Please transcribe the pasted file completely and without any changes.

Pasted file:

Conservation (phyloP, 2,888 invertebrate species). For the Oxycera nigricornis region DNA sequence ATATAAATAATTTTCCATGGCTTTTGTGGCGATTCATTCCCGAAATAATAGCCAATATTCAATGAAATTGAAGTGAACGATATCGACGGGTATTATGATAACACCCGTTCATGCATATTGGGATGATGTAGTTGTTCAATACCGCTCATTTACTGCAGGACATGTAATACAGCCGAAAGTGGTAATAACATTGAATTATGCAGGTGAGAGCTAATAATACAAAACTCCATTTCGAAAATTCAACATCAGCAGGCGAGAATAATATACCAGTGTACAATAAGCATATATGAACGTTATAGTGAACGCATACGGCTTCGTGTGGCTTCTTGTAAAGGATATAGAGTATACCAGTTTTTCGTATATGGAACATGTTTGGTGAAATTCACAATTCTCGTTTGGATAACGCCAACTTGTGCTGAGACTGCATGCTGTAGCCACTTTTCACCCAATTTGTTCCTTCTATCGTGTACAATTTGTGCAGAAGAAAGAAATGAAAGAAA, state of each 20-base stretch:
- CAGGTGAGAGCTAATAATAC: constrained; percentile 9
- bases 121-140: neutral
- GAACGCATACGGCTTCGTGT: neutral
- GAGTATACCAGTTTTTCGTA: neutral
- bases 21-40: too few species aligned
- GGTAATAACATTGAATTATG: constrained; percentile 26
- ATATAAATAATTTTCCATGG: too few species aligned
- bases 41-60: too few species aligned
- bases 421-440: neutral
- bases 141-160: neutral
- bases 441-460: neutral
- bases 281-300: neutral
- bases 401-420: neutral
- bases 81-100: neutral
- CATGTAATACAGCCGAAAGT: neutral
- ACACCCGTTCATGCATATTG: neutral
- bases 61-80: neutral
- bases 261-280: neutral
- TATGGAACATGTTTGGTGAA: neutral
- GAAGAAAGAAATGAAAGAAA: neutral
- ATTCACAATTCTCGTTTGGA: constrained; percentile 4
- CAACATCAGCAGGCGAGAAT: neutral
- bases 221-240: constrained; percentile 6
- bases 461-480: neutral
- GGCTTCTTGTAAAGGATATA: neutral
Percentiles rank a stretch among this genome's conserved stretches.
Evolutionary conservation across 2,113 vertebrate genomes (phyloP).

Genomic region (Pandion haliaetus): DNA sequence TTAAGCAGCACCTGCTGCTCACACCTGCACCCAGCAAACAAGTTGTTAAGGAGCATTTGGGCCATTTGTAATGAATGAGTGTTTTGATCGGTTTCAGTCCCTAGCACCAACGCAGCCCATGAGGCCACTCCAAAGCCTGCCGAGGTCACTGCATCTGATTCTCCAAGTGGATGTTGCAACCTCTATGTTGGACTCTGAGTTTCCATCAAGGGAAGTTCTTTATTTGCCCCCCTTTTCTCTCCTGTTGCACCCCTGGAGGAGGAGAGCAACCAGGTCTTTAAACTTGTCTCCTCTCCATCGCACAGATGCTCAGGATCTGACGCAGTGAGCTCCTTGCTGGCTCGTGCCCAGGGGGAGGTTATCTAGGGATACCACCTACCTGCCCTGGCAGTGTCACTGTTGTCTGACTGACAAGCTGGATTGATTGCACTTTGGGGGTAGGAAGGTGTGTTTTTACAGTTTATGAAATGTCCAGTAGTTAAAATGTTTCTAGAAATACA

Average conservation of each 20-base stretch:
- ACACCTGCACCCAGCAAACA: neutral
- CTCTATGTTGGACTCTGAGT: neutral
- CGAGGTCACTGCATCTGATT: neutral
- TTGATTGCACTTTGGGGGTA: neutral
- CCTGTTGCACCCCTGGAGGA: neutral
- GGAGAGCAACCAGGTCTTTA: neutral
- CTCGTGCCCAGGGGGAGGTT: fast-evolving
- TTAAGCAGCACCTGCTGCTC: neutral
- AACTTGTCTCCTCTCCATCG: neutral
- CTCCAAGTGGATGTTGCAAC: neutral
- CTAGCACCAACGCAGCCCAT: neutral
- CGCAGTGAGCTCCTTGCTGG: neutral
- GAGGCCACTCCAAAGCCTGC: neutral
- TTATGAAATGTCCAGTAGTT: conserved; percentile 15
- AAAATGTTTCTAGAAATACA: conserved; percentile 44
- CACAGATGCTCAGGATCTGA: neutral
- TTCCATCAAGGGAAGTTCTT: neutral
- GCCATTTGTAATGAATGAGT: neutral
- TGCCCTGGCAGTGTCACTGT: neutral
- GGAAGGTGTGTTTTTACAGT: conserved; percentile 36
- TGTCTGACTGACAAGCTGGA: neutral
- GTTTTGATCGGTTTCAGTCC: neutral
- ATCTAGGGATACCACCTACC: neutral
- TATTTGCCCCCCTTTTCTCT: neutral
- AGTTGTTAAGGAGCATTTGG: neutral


Conservation (phyloP, 2,888 invertebrate species). For the Oxycera nigricornis region DNA sequence ATATAAATAATTTTCCATGGCTTTTGTGGCGATTCATTCCCGAAATAATAGCCAATATTCAATGAAATTGAAGTGAACGATATCGACGGGTATTATGATAACACCCGTTCATGCATATTGGGATGATGTAGTTGTTCAATACCGCTCATTTACTGCAGGACATGTAATACAGCCGAAAGTGGTAATAACATTGAATTATGCAGGTGAGAGCTAATAATACAAAACTCCATTTCGAAAATTCAACATCAGCAGGCGAGAATAATATACCAGTGTACAATAAGCATATATGAACGTTATAGTGAACGCATACGGCTTCGTGTGGCTTCTTGTAAAGGATATAGAGTATACCAGTTTTTCGTATATGGAACATGTTTGGTGAAATTCACAATTCTCGTTTGGATAACGCCAACTTGTGCTGAGACTGCATGCTGTAGCCACTTTTCACCCAATTTGTTCCTTCTATCGTGTACAATTTGTGCAGAAGAAAGAAATGAAAGAAA, state of each 20-base stretch:
- CAGGTGAGAGCTAATAATAC: constrained; percentile 9
- bases 121-140: neutral
- GAACGCATACGGCTTCGTGT: neutral
- GAGTATACCAGTTTTTCGTA: neutral
- bases 21-40: too few species aligned
- GGTAATAACATTGAATTATG: constrained; percentile 26
- ATATAAATAATTTTCCATGG: too few species aligned
- bases 41-60: too few species aligned
- bases 421-440: neutral
- bases 141-160: neutral
- bases 441-460: neutral
- bases 281-300: neutral
- bases 401-420: neutral
- bases 81-100: neutral
- CATGTAATACAGCCGAAAGT: neutral
- ACACCCGTTCATGCATATTG: neutral
- bases 61-80: neutral
- bases 261-280: neutral
- TATGGAACATGTTTGGTGAA: neutral
- GAAGAAAGAAATGAAAGAAA: neutral
- ATTCACAATTCTCGTTTGGA: constrained; percentile 4
- CAACATCAGCAGGCGAGAAT: neutral
- bases 221-240: constrained; percentile 6
- bases 461-480: neutral
- GGCTTCTTGTAAAGGATATA: neutral
Percentiles rank a stretch among this genome's conserved stretches.
Evolutionary conservation across 2,113 vertebrate genomes (phyloP).

Genomic region (Pandion haliaetus): DNA sequence TTAAGCAGCACCTGCTGCTCACACCTGCACCCAGCAAACAAGTTGTTAAGGAGCATTTGGGCCATTTGTAATGAATGAGTGTTTTGATCGGTTTCAGTCCCTAGCACCAACGCAGCCCATGAGGCCACTCCAAAGCCTGCCGAGGTCACTGCATCTGATTCTCCAAGTGGATGTTGCAACCTCTATGTTGGACTCTGAGTTTCCATCAAGGGAAGTTCTTTATTTGCCCCCCTTTTCTCTCCTGTTGCACCCCTGGAGGAGGAGAGCAACCAGGTCTTTAAACTTGTCTCCTCTCCATCGCACAGATGCTCAGGATCTGACGCAGTGAGCTCCTTGCTGGCTCGTGCCCAGGGGGAGGTTATCTAGGGATACCACCTACCTGCCCTGGCAGTGTCACTGTTGTCTGACTGACAAGCTGGATTGATTGCACTTTGGGGGTAGGAAGGTGTGTTTTTACAGTTTATGAAATGTCCAGTAGTTAAAATGTTTCTAGAAATACA

Average conservation of each 20-base stretch:
- ACACCTGCACCCAGCAAACA: neutral
- CTCTATGTTGGACTCTGAGT: neutral
- CGAGGTCACTGCATCTGATT: neutral
- TTGATTGCACTTTGGGGGTA: neutral
- CCTGTTGCACCCCTGGAGGA: neutral
- GGAGAGCAACCAGGTCTTTA: neutral
- CTCGTGCCCAGGGGGAGGTT: fast-evolving
- TTAAGCAGCACCTGCTGCTC: neutral
- AACTTGTCTCCTCTCCATCG: neutral
- CTCCAAGTGGATGTTGCAAC: neutral
- CTAGCACCAACGCAGCCCAT: neutral
- CGCAGTGAGCTCCTTGCTGG: neutral
- GAGGCCACTCCAAAGCCTGC: neutral
- TTATGAAATGTCCAGTAGTT: conserved; percentile 15
- AAAATGTTTCTAGAAATACA: conserved; percentile 44
- CACAGATGCTCAGGATCTGA: neutral
- TTCCATCAAGGGAAGTTCTT: neutral
- GCCATTTGTAATGAATGAGT: neutral
- TGCCCTGGCAGTGTCACTGT: neutral
- GGAAGGTGTGTTTTTACAGT: conserved; percentile 36
- TGTCTGACTGACAAGCTGGA: neutral
- GTTTTGATCGGTTTCAGTCC: neutral
- ATCTAGGGATACCACCTACC: neutral
- TATTTGCCCCCCTTTTCTCT: neutral
- AGTTGTTAAGGAGCATTTGG: neutral